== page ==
Mortgage Modification Program Off To Slow Start : Planet Money Mortgage servicers have put nearly nine percent of delinquent borrowers into trial modifications under the Obama foreclosure prevention plan, according to the Treasury Department.
NPR logo Mortgage Modification Program Off To Slow Start

Mortgage Modification Program Off To Slow Start

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Treasury Department

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Treasury Department

The Obama administration released the first official stats on its $75 billion mortgage modification program this morning. According to the report, 235,250 home loans, or about nine percent of delinquent borrowers, have been put into trial modifications by loan servicing firms participating in the program. Those institutions offered extended modifications to 406,540 delinquent borrowers — about 15 percent of the total.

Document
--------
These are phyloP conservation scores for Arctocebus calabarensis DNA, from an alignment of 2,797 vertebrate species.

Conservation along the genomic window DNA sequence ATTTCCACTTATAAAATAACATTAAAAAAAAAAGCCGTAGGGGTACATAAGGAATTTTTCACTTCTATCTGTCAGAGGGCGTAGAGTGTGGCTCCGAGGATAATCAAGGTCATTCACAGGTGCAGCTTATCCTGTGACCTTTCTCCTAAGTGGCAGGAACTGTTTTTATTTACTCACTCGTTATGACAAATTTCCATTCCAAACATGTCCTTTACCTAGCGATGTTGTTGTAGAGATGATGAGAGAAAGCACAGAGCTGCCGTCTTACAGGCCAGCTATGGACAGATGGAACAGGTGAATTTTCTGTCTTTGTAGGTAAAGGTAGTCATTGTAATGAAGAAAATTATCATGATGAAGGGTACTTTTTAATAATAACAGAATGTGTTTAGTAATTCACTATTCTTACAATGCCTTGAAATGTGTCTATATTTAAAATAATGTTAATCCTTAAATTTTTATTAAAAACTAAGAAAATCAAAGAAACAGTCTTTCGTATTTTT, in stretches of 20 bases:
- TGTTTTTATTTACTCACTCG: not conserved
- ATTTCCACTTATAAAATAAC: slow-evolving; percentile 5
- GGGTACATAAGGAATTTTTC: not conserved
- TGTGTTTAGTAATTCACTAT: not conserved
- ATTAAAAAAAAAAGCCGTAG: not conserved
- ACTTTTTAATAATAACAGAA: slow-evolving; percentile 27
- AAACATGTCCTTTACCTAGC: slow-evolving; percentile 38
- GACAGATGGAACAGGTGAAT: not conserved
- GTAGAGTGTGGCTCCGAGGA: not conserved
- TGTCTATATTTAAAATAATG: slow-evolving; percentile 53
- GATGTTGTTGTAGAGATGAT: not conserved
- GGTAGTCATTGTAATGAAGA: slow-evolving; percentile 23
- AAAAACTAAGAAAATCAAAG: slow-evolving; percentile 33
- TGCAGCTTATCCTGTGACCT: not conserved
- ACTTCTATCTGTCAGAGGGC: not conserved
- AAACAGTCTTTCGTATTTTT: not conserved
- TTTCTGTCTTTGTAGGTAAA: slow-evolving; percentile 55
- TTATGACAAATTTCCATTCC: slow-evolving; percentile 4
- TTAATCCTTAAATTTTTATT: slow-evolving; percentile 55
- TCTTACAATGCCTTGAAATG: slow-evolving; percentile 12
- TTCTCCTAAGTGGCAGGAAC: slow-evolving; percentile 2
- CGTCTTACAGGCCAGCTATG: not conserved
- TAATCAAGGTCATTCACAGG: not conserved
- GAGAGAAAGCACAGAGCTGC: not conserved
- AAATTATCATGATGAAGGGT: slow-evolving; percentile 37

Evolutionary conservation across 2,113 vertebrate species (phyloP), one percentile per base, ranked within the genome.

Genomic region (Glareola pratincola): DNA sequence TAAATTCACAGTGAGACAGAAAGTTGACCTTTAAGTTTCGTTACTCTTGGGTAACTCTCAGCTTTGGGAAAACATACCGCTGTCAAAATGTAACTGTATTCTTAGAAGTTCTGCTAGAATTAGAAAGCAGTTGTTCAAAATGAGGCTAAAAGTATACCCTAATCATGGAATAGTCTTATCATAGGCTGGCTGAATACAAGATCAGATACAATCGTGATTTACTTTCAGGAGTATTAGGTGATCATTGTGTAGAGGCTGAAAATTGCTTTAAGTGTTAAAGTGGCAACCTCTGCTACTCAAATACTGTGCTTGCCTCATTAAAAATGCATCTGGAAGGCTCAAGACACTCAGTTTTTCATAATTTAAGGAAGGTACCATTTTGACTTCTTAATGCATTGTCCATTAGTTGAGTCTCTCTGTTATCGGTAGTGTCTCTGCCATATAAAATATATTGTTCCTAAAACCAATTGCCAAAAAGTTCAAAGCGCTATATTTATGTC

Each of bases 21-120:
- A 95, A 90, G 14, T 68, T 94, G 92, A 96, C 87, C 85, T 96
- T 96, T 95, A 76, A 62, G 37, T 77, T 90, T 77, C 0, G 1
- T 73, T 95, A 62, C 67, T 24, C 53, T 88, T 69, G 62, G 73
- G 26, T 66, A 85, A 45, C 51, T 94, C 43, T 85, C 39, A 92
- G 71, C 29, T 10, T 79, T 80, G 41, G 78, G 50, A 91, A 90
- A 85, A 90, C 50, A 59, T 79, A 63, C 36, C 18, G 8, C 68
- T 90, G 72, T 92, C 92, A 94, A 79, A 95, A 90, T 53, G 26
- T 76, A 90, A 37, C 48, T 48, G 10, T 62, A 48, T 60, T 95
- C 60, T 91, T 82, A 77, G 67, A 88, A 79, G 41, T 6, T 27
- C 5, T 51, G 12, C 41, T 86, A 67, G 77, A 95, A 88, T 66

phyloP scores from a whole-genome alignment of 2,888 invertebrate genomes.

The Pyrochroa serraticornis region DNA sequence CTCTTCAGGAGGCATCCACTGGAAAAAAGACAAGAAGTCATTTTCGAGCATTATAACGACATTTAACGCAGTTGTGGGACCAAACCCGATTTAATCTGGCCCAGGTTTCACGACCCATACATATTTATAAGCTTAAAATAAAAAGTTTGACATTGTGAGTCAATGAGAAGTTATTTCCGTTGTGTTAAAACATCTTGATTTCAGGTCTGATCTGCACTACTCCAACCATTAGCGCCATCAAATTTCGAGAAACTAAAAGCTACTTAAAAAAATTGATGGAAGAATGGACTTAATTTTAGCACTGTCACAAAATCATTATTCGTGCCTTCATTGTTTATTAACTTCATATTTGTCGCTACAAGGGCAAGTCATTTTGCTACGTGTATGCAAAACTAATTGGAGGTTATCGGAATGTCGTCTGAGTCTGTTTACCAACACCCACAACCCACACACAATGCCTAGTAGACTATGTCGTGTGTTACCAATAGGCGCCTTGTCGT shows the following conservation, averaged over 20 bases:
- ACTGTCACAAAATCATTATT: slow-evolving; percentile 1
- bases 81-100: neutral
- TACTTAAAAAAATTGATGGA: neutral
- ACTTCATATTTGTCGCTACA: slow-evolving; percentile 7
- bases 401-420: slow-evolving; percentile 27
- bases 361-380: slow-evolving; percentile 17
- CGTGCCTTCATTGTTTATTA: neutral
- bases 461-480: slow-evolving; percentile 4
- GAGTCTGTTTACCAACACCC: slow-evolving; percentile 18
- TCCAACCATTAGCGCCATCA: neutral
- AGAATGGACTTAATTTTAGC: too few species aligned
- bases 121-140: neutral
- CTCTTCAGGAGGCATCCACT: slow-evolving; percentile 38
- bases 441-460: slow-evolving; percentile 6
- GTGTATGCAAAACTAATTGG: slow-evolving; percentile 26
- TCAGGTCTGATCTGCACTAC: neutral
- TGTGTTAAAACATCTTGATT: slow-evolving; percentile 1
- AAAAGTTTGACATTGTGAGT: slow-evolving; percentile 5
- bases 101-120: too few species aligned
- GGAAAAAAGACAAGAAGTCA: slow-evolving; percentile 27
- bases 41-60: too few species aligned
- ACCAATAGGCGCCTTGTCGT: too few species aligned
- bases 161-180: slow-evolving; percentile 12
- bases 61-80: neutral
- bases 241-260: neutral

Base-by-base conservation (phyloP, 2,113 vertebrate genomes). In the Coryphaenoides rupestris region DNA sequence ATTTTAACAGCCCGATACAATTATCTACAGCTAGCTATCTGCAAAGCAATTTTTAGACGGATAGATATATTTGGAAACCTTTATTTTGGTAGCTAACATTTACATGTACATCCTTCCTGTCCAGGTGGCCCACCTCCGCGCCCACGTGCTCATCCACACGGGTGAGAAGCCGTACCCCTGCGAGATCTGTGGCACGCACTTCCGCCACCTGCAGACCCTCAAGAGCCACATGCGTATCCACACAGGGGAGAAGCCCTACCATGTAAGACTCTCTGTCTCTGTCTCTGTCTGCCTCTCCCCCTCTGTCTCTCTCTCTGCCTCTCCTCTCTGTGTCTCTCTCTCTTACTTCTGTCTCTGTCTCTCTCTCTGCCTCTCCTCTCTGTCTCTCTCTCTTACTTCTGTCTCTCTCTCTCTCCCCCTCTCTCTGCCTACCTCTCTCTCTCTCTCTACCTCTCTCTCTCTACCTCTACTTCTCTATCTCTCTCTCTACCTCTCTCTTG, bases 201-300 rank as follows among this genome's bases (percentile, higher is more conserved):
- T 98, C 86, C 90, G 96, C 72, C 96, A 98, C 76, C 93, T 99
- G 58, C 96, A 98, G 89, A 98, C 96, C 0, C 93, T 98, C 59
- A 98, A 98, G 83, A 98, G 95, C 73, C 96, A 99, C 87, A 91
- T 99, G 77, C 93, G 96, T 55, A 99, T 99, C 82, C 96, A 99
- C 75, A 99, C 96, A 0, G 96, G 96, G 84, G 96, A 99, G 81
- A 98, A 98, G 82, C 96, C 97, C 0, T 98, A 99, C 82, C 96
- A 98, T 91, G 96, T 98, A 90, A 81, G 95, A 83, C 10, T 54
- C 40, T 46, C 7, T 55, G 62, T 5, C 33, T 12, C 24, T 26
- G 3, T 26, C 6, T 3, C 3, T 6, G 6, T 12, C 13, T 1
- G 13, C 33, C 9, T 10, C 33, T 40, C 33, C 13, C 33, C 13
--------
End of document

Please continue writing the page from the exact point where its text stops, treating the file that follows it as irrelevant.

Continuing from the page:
According to the Center for Responsible Lending, there are about 3.5 million mortgages in serious delinquency right now, and that same report warned that new foreclosure starts and delinquencies are outpacing the modification program, which was announced in February.

We linked to that report last week, along with a New York Times story about mortgage servicers not wanting to alter loans so they could profit off of late fees. As you can see from the above chart, a lot of the lag is coming from the banks — most of which haven't modified even 10 percent of their delinquent mortgages.

But the Obama administration says that they're going to speed up the program's implementation and put more pressure on lenders to modify bad loans — the goal is to modify 500,000 loans by November, and up to four million over the next three years.